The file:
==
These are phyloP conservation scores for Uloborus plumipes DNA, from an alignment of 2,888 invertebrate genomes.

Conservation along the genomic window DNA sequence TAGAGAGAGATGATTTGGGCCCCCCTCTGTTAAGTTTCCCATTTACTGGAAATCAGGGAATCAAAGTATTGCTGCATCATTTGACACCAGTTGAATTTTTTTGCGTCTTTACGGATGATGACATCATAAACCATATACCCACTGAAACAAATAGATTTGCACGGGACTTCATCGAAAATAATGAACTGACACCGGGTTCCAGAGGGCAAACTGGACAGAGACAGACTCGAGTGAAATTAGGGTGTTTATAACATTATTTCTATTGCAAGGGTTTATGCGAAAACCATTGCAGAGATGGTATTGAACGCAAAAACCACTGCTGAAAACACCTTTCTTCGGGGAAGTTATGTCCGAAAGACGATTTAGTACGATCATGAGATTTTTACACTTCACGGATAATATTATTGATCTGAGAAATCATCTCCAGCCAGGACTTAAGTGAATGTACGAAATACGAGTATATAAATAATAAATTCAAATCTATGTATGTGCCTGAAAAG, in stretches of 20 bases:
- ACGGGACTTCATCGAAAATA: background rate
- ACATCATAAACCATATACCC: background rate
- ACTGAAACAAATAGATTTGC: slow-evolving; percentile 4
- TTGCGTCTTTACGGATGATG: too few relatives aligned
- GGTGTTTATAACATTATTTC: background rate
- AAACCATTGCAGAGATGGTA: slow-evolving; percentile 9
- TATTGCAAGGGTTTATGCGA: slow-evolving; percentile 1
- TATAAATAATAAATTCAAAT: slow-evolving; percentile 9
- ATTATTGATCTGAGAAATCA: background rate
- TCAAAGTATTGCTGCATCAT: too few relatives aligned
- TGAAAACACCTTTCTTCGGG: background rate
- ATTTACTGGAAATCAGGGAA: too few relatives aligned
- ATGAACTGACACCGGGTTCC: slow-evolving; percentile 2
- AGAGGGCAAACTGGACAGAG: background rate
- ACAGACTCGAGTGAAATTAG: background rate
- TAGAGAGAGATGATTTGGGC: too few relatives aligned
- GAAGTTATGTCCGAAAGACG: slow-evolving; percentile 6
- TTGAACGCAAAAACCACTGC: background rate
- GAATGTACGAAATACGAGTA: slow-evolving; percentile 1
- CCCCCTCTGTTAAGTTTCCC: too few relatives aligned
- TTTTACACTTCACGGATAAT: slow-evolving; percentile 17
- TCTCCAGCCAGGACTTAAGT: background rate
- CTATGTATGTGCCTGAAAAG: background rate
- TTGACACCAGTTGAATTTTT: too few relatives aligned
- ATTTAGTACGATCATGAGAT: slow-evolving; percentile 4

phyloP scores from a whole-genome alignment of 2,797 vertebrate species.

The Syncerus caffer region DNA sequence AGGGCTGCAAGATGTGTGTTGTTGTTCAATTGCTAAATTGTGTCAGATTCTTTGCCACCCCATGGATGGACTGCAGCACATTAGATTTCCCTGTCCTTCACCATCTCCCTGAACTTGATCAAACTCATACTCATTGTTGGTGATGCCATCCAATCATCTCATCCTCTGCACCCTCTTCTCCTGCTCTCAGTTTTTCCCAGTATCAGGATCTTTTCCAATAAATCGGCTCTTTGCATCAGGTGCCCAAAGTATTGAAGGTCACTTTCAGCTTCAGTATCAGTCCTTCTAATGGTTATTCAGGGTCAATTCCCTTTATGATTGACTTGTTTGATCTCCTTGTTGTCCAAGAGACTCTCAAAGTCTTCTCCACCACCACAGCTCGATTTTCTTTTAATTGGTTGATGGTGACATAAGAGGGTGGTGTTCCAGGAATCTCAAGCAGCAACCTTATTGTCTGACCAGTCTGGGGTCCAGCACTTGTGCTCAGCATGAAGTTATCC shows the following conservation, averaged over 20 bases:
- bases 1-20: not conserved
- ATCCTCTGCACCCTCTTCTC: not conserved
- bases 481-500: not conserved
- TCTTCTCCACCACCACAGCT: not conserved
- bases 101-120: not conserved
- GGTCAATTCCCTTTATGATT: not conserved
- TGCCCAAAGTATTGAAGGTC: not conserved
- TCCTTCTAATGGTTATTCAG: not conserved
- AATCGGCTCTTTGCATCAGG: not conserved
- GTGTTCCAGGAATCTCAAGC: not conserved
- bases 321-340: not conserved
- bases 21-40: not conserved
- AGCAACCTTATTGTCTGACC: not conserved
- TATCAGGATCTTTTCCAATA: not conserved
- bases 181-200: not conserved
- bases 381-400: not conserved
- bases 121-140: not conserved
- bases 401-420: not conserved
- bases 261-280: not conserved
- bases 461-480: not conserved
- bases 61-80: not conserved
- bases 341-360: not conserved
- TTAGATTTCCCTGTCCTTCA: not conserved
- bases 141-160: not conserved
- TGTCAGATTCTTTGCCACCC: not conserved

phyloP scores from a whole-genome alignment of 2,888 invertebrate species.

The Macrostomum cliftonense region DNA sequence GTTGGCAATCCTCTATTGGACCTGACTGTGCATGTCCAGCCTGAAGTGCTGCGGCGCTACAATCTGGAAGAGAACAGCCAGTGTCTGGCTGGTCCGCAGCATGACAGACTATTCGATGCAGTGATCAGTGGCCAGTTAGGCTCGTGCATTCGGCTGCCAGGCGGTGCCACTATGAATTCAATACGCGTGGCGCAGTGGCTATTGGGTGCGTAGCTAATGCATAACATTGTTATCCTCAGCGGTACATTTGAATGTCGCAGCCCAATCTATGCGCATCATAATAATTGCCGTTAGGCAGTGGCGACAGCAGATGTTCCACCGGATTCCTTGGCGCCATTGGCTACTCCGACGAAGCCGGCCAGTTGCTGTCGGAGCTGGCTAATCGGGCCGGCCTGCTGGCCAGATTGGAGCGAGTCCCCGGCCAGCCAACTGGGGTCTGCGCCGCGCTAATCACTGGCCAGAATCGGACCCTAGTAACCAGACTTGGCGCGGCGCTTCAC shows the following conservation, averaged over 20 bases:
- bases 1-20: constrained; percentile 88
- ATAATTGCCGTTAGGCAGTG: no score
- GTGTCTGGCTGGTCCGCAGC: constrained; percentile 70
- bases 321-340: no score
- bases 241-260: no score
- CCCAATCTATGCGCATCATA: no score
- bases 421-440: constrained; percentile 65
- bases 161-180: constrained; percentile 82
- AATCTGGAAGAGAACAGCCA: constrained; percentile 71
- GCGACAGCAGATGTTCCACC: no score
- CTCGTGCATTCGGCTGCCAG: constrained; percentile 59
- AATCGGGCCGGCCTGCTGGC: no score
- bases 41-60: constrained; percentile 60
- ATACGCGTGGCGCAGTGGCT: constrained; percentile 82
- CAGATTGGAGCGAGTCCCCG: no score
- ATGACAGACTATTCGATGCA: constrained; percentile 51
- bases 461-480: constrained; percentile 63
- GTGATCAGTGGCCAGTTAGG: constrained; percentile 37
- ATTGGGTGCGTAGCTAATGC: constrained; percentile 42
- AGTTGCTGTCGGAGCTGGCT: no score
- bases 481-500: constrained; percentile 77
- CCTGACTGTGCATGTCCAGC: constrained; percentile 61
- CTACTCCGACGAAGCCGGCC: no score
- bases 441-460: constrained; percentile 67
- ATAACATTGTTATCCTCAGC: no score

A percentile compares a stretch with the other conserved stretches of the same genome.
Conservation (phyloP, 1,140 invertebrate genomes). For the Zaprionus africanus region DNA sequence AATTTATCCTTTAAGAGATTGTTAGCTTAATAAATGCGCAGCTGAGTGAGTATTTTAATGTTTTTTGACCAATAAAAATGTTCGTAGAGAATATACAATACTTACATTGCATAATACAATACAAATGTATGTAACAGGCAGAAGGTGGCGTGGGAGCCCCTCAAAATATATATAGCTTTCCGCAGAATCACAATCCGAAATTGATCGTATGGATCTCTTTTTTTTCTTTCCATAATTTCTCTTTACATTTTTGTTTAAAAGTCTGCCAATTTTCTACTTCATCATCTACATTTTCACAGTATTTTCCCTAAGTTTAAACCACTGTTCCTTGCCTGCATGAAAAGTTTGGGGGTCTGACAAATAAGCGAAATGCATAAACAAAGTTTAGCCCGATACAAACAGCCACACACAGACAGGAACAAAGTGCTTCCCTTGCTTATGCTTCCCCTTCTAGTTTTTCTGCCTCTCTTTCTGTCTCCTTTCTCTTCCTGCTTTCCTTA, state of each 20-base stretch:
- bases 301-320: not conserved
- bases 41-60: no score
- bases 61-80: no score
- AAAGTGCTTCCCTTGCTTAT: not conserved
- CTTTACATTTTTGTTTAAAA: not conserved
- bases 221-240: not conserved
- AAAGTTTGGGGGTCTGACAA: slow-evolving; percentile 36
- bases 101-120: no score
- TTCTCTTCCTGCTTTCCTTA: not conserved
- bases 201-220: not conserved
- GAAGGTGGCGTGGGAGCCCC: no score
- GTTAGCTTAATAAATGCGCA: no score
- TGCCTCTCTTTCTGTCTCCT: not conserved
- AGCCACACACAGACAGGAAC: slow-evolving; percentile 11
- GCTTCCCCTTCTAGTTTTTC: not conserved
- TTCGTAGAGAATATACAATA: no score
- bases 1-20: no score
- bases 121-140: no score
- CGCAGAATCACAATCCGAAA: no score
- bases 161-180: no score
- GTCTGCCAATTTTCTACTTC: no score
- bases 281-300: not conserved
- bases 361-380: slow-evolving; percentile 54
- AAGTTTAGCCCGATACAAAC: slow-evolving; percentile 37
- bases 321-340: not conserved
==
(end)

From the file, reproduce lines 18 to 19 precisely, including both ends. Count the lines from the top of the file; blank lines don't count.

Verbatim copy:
- TAGAGAGAGATGATTTGGGC: too few relatives aligned
- GAAGTTATGTCCGAAAGACG: slow-evolving; percentile 6